Monday, November 18, 2013

This is Autism

This is to be included in a Flashblog effort to challenge the most-recent Autism Speaks Campaign.

Autism Speaks insists on continuing to supplement the diagnosis of autism with their description, which influences public opinion in a harmful way. This helps raise money but even if that money were improving the lives of those with the diagnosis (which I don't believe it is); this doesn't justify the negative effect it has on cultural perceptions.

A charitable effort, in order to support the intended, would need to make choices that challenge tradition. When people must first degrade someone's contribution and predictions for their future in order to experience the emotions which prompt support, what they provide isn't supportive at all. Traditional psychology has encouraged an emergency-room-mentality to providing support. This suggests the utilitarian view that humans are nothing more than raw materials, and those with significant impairments are disposable.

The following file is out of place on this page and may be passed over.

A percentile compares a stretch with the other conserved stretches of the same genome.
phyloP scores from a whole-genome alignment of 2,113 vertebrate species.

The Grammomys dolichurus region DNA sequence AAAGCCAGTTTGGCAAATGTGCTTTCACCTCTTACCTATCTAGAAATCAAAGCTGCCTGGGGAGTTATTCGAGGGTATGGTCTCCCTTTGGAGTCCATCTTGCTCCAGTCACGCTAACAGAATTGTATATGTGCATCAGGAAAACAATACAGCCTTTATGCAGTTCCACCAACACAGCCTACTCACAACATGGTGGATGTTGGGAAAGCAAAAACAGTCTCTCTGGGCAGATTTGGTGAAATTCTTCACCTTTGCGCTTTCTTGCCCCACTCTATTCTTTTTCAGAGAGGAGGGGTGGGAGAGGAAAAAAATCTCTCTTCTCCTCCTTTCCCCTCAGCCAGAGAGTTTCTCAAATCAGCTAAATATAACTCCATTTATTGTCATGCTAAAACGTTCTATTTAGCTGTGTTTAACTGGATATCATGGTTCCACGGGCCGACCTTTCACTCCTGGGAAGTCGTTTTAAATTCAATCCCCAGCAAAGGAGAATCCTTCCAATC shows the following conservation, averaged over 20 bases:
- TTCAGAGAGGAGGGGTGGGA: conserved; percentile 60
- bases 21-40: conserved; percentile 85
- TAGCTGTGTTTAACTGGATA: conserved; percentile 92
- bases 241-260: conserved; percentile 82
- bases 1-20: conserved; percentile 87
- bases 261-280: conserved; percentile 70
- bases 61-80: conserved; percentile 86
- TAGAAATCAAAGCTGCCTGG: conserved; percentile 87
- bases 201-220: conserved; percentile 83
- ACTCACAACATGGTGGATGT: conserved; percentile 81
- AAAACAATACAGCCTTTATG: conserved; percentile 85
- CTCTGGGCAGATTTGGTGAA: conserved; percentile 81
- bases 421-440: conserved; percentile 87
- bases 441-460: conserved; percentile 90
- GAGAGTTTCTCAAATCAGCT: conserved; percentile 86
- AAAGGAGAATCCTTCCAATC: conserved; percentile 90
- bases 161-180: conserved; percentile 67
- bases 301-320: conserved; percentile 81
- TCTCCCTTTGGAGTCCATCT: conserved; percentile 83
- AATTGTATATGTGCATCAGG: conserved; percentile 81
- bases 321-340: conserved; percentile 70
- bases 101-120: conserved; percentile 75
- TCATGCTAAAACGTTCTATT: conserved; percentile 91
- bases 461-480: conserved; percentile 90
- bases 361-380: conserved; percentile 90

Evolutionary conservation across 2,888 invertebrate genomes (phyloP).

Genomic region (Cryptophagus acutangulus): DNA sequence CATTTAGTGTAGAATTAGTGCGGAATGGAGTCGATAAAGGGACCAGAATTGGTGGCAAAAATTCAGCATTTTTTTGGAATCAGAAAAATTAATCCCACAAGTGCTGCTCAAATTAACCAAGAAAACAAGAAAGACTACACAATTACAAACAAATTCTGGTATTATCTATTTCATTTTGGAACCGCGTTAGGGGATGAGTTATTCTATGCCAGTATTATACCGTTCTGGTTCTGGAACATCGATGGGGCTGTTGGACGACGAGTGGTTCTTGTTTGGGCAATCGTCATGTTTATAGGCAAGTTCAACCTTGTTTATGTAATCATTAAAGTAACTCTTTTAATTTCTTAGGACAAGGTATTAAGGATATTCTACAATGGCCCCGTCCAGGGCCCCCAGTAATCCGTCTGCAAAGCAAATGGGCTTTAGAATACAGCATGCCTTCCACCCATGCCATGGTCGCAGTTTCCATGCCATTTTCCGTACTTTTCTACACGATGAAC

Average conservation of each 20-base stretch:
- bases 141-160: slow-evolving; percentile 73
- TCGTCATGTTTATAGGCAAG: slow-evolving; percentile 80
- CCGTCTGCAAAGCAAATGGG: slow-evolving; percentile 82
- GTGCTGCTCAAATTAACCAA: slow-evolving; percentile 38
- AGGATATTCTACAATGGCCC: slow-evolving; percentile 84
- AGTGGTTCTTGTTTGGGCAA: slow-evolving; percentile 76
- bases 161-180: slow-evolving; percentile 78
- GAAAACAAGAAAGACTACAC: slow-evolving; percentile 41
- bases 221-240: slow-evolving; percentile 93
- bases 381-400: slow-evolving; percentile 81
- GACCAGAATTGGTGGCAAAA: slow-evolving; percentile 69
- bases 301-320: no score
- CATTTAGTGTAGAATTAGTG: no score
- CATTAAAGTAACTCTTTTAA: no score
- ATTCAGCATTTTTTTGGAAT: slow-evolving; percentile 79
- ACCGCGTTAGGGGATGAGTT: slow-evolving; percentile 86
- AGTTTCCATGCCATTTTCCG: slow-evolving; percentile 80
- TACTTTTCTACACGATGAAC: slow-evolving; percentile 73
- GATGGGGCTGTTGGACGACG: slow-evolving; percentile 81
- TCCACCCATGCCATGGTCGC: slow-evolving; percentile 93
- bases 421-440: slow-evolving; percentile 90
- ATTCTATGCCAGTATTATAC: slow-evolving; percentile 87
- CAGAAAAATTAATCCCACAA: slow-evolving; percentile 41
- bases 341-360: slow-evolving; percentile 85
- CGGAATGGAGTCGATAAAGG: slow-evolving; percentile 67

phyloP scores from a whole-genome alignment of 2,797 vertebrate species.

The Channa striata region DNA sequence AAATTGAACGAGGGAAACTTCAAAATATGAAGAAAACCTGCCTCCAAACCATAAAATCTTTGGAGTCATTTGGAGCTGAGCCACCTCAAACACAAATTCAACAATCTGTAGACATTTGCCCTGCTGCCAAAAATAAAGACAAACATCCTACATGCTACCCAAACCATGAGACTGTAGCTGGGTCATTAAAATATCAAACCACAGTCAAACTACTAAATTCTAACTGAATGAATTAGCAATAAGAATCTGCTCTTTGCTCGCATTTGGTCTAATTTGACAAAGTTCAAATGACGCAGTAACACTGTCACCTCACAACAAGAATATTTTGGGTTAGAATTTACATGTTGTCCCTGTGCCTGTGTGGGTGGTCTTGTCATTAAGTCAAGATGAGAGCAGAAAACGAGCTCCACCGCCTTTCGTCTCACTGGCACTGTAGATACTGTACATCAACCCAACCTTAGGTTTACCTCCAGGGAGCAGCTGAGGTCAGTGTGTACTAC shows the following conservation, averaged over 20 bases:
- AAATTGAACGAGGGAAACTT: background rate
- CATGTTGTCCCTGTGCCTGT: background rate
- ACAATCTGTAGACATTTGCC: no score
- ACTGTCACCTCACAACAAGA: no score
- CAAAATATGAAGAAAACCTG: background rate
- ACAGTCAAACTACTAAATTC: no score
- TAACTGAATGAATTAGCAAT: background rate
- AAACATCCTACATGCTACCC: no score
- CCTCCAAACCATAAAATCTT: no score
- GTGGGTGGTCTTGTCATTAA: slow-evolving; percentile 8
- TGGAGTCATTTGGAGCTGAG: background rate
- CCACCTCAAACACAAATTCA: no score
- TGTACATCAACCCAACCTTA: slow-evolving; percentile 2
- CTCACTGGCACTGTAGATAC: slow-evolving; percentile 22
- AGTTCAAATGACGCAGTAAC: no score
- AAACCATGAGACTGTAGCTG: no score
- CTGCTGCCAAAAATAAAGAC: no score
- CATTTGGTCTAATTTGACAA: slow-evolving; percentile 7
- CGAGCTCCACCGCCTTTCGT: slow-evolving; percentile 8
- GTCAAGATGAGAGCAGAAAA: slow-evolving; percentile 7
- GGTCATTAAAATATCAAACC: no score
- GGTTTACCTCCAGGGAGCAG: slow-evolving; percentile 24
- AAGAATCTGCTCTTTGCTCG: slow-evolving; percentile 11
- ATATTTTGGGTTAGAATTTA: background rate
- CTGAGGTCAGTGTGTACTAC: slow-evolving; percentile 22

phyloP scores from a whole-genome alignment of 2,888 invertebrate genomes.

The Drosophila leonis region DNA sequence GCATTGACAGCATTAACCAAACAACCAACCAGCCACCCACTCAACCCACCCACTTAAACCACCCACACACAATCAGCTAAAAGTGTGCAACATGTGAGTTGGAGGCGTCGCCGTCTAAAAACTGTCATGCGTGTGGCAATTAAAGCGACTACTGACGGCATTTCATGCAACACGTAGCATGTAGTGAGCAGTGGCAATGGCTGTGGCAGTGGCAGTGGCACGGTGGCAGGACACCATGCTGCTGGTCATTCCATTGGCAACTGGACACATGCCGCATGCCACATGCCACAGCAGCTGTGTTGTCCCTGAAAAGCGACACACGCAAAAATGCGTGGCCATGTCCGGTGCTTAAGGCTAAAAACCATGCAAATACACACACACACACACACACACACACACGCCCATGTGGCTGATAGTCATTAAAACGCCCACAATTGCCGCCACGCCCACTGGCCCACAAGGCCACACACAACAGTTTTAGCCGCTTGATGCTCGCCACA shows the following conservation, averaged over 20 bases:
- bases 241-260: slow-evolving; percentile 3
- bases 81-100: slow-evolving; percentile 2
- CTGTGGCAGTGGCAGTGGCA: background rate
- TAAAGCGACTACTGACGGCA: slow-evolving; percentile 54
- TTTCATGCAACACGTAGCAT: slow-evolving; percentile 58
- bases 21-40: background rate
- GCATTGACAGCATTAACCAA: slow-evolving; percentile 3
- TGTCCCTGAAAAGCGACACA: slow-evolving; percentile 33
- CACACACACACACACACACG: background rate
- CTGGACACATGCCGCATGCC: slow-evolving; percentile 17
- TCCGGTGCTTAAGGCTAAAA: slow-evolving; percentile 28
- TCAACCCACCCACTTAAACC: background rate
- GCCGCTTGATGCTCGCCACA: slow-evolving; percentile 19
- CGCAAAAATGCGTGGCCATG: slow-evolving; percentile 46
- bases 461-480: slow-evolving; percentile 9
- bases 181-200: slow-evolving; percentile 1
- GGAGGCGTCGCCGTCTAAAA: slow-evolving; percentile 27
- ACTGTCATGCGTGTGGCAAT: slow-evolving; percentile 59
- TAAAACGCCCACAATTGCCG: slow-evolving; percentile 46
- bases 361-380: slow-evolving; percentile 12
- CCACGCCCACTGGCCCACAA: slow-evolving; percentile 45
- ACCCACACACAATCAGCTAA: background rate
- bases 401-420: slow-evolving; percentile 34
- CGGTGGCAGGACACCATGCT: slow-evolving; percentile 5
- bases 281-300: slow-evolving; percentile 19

People who have been unfairly judged shouldn't accept the responsibility of proving themselves worthy of a higher rank. Instead, we all need to challenge the ranking system. The Autism Speaks campaigns aren't raising awareness at all. They are doing nothing more than encouraging the traditions which provide people a convenient way of treating inconvenient people rather than attempting to understand them. 

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